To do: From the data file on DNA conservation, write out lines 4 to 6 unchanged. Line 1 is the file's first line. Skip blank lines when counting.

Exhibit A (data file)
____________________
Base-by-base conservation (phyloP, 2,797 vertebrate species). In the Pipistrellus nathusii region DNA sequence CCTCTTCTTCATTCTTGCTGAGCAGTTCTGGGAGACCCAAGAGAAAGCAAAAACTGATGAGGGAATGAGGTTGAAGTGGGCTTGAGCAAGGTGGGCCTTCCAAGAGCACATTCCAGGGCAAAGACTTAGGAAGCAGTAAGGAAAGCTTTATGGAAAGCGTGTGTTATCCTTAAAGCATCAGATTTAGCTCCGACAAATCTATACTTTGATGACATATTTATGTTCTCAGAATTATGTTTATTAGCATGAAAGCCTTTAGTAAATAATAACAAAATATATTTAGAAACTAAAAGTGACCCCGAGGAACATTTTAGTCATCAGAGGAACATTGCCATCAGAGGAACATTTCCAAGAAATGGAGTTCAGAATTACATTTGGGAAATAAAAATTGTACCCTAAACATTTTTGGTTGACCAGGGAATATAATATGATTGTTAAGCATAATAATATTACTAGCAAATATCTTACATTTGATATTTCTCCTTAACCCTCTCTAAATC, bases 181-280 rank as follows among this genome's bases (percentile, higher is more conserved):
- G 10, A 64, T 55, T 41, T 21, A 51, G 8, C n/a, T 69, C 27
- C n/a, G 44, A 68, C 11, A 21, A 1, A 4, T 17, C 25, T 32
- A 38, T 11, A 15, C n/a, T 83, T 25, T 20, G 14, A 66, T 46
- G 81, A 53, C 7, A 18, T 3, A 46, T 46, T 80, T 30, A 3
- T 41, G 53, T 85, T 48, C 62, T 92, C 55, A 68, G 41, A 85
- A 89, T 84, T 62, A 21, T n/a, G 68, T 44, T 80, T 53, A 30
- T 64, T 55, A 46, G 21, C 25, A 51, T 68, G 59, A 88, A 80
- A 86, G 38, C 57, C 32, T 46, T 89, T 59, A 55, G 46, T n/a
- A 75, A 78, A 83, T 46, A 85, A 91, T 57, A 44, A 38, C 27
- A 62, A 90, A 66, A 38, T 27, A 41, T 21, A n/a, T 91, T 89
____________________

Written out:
- A 38, T 11, A 15, C n/a, T 83, T 25, T 20, G 14, A 66, T 46
- G 81, A 53, C 7, A 18, T 3, A 46, T 46, T 80, T 30, A 3
- T 41, G 53, T 85, T 48, C 62, T 92, C 55, A 68, G 41, A 85